Let's assume that we have an HTTP server, and the SpanContext is propagated from the client via HTTP headers, accessible via request.headers:

extracted_context = tracer.extract(

Here we use the headers map as the carrier. The Tracer object knows which headers it needs to read in order to reconstruct the tracer state and any Baggage.

Continuing or Starting a Trace from an Incoming Request

The extracted_context object above can be None if the Tracer did not find relevant headers in the incoming request: presumably because the client did not send them. In this case the server needs to start a brand new trace.

extracted_context = tracer.extract(
if extracted_context is None:
    span = tracer.start_span(operation_name=operation)
    span = tracer.start_span(operation_name=operation, child_of=extracted_context)
span.set_tag('http.method', request.method)
span.set_tag('http.url', request.full_url)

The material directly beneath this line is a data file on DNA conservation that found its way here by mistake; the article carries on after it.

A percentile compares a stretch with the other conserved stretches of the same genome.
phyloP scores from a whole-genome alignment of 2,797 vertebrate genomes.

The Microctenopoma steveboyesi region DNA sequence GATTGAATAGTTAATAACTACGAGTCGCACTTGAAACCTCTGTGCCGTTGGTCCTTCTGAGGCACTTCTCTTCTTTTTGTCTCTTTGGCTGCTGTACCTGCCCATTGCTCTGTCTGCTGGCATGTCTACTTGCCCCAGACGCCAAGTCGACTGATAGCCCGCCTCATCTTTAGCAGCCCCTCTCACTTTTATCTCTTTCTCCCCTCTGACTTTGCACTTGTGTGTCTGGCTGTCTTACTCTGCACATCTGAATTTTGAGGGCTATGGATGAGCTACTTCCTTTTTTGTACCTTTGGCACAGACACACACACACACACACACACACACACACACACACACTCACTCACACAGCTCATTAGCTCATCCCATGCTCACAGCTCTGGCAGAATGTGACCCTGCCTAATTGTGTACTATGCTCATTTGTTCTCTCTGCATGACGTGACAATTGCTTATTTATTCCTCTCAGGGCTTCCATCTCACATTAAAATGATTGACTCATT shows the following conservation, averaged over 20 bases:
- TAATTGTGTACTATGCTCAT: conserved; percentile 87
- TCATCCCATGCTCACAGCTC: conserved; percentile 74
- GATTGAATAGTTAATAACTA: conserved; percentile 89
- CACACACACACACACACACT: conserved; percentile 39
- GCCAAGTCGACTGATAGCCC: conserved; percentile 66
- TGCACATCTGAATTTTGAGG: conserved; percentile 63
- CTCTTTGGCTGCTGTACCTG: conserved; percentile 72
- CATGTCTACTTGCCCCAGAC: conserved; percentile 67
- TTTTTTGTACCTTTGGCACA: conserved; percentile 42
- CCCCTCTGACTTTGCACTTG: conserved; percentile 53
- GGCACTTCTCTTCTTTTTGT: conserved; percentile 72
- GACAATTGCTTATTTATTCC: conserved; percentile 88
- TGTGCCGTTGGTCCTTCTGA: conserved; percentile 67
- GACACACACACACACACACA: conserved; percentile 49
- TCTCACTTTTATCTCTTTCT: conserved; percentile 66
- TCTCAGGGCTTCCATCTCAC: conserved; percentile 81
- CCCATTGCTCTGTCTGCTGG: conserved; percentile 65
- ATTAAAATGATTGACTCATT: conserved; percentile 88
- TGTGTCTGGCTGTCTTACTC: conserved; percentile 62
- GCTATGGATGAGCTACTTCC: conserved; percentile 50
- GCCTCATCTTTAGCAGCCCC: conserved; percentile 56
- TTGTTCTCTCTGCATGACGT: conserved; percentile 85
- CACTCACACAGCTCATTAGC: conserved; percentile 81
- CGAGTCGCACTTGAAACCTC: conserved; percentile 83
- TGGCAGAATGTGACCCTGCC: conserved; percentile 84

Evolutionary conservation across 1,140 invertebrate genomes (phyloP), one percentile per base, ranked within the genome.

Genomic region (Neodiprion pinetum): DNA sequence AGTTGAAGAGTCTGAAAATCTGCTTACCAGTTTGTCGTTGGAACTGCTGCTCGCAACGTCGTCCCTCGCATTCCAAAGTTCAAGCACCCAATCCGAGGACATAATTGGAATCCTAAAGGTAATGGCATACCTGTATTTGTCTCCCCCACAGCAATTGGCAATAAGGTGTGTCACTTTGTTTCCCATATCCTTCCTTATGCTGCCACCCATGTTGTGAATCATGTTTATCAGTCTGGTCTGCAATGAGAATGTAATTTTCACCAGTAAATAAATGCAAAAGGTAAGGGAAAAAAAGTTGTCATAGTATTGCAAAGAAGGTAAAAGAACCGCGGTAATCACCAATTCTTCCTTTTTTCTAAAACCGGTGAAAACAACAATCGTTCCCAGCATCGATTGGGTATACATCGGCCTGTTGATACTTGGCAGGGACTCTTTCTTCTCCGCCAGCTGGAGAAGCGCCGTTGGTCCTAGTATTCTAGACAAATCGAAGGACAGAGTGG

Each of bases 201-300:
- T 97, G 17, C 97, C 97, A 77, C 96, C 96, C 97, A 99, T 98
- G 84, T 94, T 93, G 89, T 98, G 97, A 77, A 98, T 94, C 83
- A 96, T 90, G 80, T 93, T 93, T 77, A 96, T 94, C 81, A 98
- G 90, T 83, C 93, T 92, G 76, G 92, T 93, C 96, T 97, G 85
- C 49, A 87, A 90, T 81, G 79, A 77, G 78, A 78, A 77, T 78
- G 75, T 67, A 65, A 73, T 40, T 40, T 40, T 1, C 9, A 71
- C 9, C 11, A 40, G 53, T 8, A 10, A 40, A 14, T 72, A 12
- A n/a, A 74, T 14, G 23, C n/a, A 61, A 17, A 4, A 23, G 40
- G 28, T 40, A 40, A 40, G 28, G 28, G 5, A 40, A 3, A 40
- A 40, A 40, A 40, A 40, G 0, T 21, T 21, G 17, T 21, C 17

The set_tag calls are examples of recording additional information in the Span about the request.

The operation above refers to the name the server wants to give to the Span. For example, if the HTTP request was a POST against /save_user/123, the operation name can be set to post:/save_user/. The OpenTracing API does not dictate how applications name the spans.

In-Process Request Context Propagation

Request context propagation refers to application's ability to associate a certain context with the incoming request such that this context is accessible in all other layers of the application within the same process. It can be used to provide application layers with access to request-specific values such as the identity of the end user, authorization tokens, and the request's deadline. It can also be used for transporting the current tracing Span.

Implementation of request context propagation is outside the scope of the OpenTracing API, but it is worth mentioning them here to better understand the following sections. There are two commonly used techniques of context propagation:

Implicit Propagation

In implicit propagation techniques the context is stored in platform-specific storage that allows it to be retrieved from any place in the application. Often used by RPC frameworks by utilizing such mechanisms as thread-local or continuation-local storage, or even global variables (in case of single-threaded processes).